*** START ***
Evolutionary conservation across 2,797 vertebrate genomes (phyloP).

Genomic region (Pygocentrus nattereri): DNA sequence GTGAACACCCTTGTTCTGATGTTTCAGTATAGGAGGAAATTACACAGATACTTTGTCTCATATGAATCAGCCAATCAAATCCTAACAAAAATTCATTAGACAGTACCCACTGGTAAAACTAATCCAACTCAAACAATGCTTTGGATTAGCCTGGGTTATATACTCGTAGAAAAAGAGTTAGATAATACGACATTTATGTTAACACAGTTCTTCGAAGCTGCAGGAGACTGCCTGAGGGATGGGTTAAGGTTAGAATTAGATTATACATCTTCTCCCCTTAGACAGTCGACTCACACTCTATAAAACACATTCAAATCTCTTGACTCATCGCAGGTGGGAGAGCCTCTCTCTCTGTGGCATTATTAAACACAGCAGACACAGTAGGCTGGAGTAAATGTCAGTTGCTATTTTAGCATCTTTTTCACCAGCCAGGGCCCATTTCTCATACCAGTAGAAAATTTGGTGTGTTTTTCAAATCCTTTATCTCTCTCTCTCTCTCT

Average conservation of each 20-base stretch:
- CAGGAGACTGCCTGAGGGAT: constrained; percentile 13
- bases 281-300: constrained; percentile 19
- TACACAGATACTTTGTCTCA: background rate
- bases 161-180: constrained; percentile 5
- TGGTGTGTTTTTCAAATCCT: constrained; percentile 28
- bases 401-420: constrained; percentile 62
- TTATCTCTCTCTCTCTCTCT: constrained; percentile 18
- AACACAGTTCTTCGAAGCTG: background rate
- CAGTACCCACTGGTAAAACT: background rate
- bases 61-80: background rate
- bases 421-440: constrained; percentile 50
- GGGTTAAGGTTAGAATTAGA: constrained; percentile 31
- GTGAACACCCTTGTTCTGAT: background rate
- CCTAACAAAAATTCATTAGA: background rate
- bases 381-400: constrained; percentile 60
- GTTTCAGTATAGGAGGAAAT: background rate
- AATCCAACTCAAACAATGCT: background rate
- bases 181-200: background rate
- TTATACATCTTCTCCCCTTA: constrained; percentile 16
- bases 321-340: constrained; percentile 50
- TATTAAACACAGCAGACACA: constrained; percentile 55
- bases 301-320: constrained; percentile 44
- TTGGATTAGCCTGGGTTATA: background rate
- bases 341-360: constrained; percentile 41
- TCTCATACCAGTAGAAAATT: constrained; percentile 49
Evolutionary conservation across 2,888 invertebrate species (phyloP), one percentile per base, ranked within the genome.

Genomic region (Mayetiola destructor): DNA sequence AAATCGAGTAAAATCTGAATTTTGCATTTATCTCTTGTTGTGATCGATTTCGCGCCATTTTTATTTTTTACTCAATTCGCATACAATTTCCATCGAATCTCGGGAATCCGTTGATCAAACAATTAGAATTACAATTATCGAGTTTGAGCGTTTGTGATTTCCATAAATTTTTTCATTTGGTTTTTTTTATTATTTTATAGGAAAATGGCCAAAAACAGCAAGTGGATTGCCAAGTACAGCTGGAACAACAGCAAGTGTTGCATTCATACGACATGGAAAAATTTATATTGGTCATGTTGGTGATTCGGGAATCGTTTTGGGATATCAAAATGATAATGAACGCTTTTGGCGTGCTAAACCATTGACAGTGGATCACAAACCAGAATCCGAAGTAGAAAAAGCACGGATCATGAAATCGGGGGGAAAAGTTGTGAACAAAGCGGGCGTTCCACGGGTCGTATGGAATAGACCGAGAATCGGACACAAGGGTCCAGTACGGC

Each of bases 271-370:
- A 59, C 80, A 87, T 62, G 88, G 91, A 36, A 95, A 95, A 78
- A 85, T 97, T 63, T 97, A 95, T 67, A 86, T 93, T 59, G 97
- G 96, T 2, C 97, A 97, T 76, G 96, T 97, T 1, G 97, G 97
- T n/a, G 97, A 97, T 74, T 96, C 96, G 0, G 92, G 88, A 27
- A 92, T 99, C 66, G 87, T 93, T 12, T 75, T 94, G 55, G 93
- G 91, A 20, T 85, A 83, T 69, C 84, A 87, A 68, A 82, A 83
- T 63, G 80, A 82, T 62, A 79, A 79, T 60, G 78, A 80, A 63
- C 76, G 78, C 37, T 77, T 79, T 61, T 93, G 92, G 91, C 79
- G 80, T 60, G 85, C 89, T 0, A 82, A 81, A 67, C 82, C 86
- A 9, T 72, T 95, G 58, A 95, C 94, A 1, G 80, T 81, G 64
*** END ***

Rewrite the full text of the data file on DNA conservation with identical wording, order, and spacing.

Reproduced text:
Evolutionary conservation across 2,797 vertebrate genomes (phyloP).

Genomic region (Pygocentrus nattereri): DNA sequence GTGAACACCCTTGTTCTGATGTTTCAGTATAGGAGGAAATTACACAGATACTTTGTCTCATATGAATCAGCCAATCAAATCCTAACAAAAATTCATTAGACAGTACCCACTGGTAAAACTAATCCAACTCAAACAATGCTTTGGATTAGCCTGGGTTATATACTCGTAGAAAAAGAGTTAGATAATACGACATTTATGTTAACACAGTTCTTCGAAGCTGCAGGAGACTGCCTGAGGGATGGGTTAAGGTTAGAATTAGATTATACATCTTCTCCCCTTAGACAGTCGACTCACACTCTATAAAACACATTCAAATCTCTTGACTCATCGCAGGTGGGAGAGCCTCTCTCTCTGTGGCATTATTAAACACAGCAGACACAGTAGGCTGGAGTAAATGTCAGTTGCTATTTTAGCATCTTTTTCACCAGCCAGGGCCCATTTCTCATACCAGTAGAAAATTTGGTGTGTTTTTCAAATCCTTTATCTCTCTCTCTCTCTCT

Average conservation of each 20-base stretch:
- CAGGAGACTGCCTGAGGGAT: constrained; percentile 13
- bases 281-300: constrained; percentile 19
- TACACAGATACTTTGTCTCA: background rate
- bases 161-180: constrained; percentile 5
- TGGTGTGTTTTTCAAATCCT: constrained; percentile 28
- bases 401-420: constrained; percentile 62
- TTATCTCTCTCTCTCTCTCT: constrained; percentile 18
- AACACAGTTCTTCGAAGCTG: background rate
- CAGTACCCACTGGTAAAACT: background rate
- bases 61-80: background rate
- bases 421-440: constrained; percentile 50
- GGGTTAAGGTTAGAATTAGA: constrained; percentile 31
- GTGAACACCCTTGTTCTGAT: background rate
- CCTAACAAAAATTCATTAGA: background rate
- bases 381-400: constrained; percentile 60
- GTTTCAGTATAGGAGGAAAT: background rate
- AATCCAACTCAAACAATGCT: background rate
- bases 181-200: background rate
- TTATACATCTTCTCCCCTTA: constrained; percentile 16
- bases 321-340: constrained; percentile 50
- TATTAAACACAGCAGACACA: constrained; percentile 55
- bases 301-320: constrained; percentile 44
- TTGGATTAGCCTGGGTTATA: background rate
- bases 341-360: constrained; percentile 41
- TCTCATACCAGTAGAAAATT: constrained; percentile 49
Evolutionary conservation across 2,888 invertebrate species (phyloP), one percentile per base, ranked within the genome.

Genomic region (Mayetiola destructor): DNA sequence AAATCGAGTAAAATCTGAATTTTGCATTTATCTCTTGTTGTGATCGATTTCGCGCCATTTTTATTTTTTACTCAATTCGCATACAATTTCCATCGAATCTCGGGAATCCGTTGATCAAACAATTAGAATTACAATTATCGAGTTTGAGCGTTTGTGATTTCCATAAATTTTTTCATTTGGTTTTTTTTATTATTTTATAGGAAAATGGCCAAAAACAGCAAGTGGATTGCCAAGTACAGCTGGAACAACAGCAAGTGTTGCATTCATACGACATGGAAAAATTTATATTGGTCATGTTGGTGATTCGGGAATCGTTTTGGGATATCAAAATGATAATGAACGCTTTTGGCGTGCTAAACCATTGACAGTGGATCACAAACCAGAATCCGAAGTAGAAAAAGCACGGATCATGAAATCGGGGGGAAAAGTTGTGAACAAAGCGGGCGTTCCACGGGTCGTATGGAATAGACCGAGAATCGGACACAAGGGTCCAGTACGGC

Each of bases 271-370:
- A 59, C 80, A 87, T 62, G 88, G 91, A 36, A 95, A 95, A 78
- A 85, T 97, T 63, T 97, A 95, T 67, A 86, T 93, T 59, G 97
- G 96, T 2, C 97, A 97, T 76, G 96, T 97, T 1, G 97, G 97
- T n/a, G 97, A 97, T 74, T 96, C 96, G 0, G 92, G 88, A 27
- A 92, T 99, C 66, G 87, T 93, T 12, T 75, T 94, G 55, G 93
- G 91, A 20, T 85, A 83, T 69, C 84, A 87, A 68, A 82, A 83
- T 63, G 80, A 82, T 62, A 79, A 79, T 60, G 78, A 80, A 63
- C 76, G 78, C 37, T 77, T 79, T 61, T 93, G 92, G 91, C 79
- G 80, T 60, G 85, C 89, T 0, A 82, A 81, A 67, C 82, C 86
- A 9, T 72, T 95, G 58, A 95, C 94, A 1, G 80, T 81, G 64